[MERGE] make local_time_offset() more reliable (bug 77588)
John Arbash Meinel
john at arbash-meinel.com
Tue Jan 2 18:32:03 GMT 2007
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Alexander Belchenko wrote:
>> Sure, I just didn't know why.
>> I'm not really concerned, because timezones should really only go +- 12
>> hours (with some small fudging because of Daylight savings time, etc).
>> If a timezone was actually configured to be +24 hours, I think we would
>> probably want it flagged.
>> I would actually like something more like +-15 hours, but I don't know
>> what a safe margin is for real-life.
>> But we can go either way. If you want, I can switch it, and then merge.
> I really don't know. When I look at this:
> return offset.days * 86400 + offset.seconds
> I see that it possible to have more than +- 24 hours offset. I just
> don't understand how bzr should handle this.
I'm pretty sure this is just because offset.days may be a negative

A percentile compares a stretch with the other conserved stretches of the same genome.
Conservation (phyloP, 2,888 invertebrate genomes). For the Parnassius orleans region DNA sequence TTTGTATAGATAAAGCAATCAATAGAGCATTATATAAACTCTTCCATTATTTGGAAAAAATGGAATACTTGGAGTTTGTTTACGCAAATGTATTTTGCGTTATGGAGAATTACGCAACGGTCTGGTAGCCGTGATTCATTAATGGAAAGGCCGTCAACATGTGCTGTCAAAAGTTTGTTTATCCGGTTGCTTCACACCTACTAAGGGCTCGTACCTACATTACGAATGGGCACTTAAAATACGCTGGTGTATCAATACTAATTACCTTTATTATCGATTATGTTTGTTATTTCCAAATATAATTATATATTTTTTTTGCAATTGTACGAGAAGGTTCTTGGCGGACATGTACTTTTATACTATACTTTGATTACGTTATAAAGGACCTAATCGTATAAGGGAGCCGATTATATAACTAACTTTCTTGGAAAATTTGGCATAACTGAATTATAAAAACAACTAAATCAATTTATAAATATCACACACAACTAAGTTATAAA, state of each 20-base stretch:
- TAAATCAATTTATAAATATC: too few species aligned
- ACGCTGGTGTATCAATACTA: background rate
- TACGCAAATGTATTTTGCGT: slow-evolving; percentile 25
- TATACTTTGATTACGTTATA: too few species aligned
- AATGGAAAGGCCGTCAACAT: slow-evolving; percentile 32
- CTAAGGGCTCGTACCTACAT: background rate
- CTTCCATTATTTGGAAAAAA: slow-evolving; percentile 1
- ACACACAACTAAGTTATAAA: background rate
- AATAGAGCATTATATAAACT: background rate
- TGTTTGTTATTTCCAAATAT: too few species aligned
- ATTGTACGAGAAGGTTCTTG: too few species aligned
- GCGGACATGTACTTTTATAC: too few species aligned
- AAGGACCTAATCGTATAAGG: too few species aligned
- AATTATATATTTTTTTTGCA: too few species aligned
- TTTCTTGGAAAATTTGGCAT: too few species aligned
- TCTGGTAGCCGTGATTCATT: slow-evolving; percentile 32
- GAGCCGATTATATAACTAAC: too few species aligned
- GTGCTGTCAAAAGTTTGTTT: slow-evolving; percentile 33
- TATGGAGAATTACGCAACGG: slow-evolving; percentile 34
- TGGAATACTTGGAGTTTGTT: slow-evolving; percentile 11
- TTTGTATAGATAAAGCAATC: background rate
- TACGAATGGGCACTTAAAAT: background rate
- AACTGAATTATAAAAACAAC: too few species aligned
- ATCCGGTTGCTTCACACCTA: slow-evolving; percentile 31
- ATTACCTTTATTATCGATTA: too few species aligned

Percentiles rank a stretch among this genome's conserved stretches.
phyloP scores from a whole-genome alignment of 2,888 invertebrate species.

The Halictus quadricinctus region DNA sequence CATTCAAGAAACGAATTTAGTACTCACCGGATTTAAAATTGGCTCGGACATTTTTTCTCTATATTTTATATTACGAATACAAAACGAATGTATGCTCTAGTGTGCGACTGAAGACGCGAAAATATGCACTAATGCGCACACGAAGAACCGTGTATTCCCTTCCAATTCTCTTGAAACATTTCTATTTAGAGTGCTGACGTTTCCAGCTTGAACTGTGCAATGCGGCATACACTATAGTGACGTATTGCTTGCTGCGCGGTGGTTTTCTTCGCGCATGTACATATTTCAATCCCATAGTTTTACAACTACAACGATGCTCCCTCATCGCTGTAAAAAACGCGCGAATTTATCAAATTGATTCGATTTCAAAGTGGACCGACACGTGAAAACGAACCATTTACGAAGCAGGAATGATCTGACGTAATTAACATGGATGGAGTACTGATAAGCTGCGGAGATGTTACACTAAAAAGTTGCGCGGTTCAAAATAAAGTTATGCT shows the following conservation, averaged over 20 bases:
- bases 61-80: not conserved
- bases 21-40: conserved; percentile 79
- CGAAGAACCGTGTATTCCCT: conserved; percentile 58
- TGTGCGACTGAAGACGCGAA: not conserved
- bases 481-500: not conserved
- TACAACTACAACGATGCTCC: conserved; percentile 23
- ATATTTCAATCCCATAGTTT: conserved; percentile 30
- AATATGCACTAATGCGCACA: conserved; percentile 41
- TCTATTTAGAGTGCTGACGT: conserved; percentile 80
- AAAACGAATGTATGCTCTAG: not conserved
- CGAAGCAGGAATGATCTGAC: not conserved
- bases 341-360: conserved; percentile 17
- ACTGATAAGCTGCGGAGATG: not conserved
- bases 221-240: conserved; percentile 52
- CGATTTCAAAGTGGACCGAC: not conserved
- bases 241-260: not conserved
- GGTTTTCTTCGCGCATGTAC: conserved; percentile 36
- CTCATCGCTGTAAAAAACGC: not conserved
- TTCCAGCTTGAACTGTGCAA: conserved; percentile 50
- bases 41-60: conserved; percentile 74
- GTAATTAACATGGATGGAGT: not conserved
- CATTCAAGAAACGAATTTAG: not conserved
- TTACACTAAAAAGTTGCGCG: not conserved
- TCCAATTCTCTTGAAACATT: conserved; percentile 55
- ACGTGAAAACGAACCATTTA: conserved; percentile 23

number. Just because of how datetime handles negative dates.
Specifically, I believe it requires seconds and microseconds to always
be positive numbers. For example:
>>> datetime.timedelta(0, -100, 0)
It is true that that equation can return all sorts of values, the trick
offset = datetime.fromtimestamp(t) - datetime.utcfromtimestamp(t)
If the local date from timestamp differs from the utc date from
timestamp by more than 24 hours, we have a real problem.
It might be more obvious to write these as:
return offset.days * (24*60*60) + offset.seconds
and then do:
# It is possible for timezones to be +-12, and even +-13 because of
# daylight savings time, so we add a little fudge to avoid spurious
# errors, but if we are >+-18 hours, we probably have a problem.
eighteen_hours = 18*60*60
self.assertTrue(-eighteen_hours < offset < eighteen_hours)
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